Conduit for a Continent

Kenya’s Ory Okolloh: Blogger and New Media Visionary Mobilizes Voices of Africa

Ory Okolloh is turning heads in cyberspace. A young Kenyan lawyer and activist whose family struggled to send her to school and whose father died of AIDS, she is bent on communicating that Africa is no sob story. Okolloh is devoting her life to letting the world know—through her blogs and “labor of love” digital projects—that the continent is loaded with the power of the people and their solutions. Today she is on the forefront of a wave of young Africans who are using the power of blogging, cell-phone texting, and web-enabled democracy to push their countries forward and help Africans to truly connect.

When Kenya erupted in violence in early 2008 after the presidential elections and the government clamped down with media bans, Okolloh had a vision. With the help of web-savvy friends, she created Ushahidi, a web-based map where Kenyans can report real-time acts of violence (and acts of peace) from their cell phones. Ushahidi, which means ‘’testimony’’ in Swahili, has captured widespread support and is currently being released as a free application that anyone can customize to bring awareness to crises in their own regions, from rapes to looting, from the Congo to Chechnya.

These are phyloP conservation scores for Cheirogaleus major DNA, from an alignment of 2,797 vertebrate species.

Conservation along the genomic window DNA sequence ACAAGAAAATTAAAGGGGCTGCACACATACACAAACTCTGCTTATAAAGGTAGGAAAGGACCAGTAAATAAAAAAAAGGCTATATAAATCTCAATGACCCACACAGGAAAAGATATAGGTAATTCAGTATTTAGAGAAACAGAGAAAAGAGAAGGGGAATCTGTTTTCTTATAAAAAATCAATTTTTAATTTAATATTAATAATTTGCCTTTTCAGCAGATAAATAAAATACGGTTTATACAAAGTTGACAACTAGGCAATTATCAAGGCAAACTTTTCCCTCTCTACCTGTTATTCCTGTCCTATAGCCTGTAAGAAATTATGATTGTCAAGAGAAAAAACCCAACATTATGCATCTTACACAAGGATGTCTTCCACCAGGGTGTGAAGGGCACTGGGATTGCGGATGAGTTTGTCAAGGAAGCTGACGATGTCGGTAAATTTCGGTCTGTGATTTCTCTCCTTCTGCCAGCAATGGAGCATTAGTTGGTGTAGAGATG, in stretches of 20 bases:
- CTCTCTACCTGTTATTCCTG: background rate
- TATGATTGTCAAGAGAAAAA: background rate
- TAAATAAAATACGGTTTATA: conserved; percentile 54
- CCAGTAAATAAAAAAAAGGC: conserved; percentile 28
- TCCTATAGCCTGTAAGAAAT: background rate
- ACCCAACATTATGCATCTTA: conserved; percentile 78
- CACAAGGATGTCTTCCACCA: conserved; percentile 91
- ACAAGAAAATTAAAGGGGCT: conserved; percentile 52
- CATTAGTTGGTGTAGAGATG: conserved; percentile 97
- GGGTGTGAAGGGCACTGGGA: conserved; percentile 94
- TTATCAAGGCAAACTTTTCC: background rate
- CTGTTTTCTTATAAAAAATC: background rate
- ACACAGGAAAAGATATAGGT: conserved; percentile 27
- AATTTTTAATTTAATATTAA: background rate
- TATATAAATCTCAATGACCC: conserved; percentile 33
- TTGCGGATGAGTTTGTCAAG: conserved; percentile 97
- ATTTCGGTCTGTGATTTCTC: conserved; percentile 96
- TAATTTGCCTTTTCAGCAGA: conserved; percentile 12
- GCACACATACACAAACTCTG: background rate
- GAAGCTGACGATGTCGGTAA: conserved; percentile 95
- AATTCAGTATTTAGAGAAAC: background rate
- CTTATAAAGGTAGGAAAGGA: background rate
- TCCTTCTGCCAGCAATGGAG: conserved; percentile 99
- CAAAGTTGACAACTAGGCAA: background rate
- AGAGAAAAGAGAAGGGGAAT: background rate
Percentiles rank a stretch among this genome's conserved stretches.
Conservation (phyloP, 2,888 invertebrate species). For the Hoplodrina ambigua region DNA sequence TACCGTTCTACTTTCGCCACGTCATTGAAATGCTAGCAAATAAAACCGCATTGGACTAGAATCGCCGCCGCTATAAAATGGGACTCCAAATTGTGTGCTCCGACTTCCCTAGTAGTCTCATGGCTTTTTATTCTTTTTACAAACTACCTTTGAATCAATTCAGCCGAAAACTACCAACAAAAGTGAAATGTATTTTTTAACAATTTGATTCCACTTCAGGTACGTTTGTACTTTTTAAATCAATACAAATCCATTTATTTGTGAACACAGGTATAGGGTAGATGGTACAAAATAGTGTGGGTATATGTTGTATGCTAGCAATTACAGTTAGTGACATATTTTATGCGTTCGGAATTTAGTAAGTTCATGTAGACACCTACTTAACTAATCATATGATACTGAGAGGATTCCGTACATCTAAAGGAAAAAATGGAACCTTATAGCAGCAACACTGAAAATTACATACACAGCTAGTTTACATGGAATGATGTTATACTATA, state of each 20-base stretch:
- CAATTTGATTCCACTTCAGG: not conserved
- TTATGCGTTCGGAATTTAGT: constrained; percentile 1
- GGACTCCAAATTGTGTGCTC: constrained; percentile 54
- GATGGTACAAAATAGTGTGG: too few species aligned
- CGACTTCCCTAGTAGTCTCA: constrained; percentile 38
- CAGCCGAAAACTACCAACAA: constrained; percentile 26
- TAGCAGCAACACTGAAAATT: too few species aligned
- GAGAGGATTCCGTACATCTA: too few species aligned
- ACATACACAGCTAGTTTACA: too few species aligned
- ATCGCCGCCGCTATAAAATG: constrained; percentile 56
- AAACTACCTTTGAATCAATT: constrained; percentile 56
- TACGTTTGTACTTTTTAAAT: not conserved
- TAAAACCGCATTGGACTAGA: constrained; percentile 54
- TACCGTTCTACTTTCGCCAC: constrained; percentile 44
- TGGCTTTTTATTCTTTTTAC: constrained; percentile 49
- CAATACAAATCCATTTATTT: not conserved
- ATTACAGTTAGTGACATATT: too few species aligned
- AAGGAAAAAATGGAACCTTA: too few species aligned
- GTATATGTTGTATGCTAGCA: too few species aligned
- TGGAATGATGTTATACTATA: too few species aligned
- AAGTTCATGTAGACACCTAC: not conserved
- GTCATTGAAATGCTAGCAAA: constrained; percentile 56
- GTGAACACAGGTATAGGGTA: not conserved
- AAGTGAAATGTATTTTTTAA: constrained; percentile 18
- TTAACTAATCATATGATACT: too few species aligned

When the idea for Ushahidi struck, Okolloh already had her own personal and popular blog: Kenyan Pundit, as well as another site she runs, called Mzalendo, which monitors the performance of Kenya’s parliamentarians. Mzalendo enables Kenyans to talk directly to their officials, and helps ordinary people understand what the government is doing, so they can hold them accountable. Through Mzalendo, and now Ushahidi, Okolloh deeply believes that the people of Africa, once connected through digital projects like Mzalendo and Ushahidi, can break the cycle of exploitation by corrupt leaders. And, in doing so, she hopes that Africans will start exercising their right to hold officials accountable en masse.

“Accountability stems from demand,” she insists. “It is important for us to keep an eye on the political class and to ensure that the promises they have made are delivered,” she continues. “Otherwise we will find ourselves in the same scenario in a few years.”

In a few years, there’s hope that the political landscape will be far more democratic and responsive to ordinary people in Kenya and elsewhere, thanks to visionaries like Okolloh. Although Okolloh once had an opportunity to have a six-figure salary because of her talent and law degree, she’s long since forsaken that.

She’s in for the long haul: “Because my passion is here, because I want to do things that are fulfilling. Because I’m so needed here.”

Visit ushahidi.com and drc.ushahidi.com to learn more.

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Hi Ori,